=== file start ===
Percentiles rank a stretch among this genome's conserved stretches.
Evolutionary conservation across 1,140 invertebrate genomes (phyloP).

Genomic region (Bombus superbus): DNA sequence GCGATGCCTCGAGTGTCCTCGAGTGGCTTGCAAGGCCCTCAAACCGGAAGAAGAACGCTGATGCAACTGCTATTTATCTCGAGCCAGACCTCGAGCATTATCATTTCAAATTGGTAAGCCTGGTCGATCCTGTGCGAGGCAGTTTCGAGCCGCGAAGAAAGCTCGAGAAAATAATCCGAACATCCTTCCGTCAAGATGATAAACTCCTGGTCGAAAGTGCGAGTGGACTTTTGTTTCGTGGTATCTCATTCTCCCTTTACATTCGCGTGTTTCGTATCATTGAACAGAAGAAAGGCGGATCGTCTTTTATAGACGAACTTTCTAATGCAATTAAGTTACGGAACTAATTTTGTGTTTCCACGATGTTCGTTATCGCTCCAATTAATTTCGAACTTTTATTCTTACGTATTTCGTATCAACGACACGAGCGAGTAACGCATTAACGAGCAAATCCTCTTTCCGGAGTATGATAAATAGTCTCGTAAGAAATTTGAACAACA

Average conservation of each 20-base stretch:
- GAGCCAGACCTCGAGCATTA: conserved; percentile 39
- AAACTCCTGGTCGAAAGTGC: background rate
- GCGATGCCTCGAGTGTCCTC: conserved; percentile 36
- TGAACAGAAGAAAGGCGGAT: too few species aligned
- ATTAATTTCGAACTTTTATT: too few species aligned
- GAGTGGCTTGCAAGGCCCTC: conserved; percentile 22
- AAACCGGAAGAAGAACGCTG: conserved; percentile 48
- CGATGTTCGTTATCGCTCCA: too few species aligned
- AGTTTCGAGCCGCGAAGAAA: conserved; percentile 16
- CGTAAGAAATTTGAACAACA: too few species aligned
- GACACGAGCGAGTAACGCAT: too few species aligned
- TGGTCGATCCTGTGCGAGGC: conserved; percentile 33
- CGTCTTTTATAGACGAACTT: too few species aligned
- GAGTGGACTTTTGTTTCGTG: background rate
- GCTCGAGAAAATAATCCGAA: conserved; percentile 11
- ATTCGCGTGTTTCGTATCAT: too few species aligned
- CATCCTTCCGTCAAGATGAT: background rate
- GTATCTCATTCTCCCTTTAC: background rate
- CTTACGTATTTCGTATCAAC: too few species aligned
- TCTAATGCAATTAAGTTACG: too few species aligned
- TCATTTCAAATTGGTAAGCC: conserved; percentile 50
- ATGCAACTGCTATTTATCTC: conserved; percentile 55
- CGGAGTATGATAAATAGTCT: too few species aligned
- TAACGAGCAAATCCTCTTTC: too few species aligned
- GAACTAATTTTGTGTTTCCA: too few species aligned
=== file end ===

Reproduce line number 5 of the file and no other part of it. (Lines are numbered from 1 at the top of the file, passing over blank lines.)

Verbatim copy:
- GAGCCAGACCTCGAGCATTA: conserved; percentile 39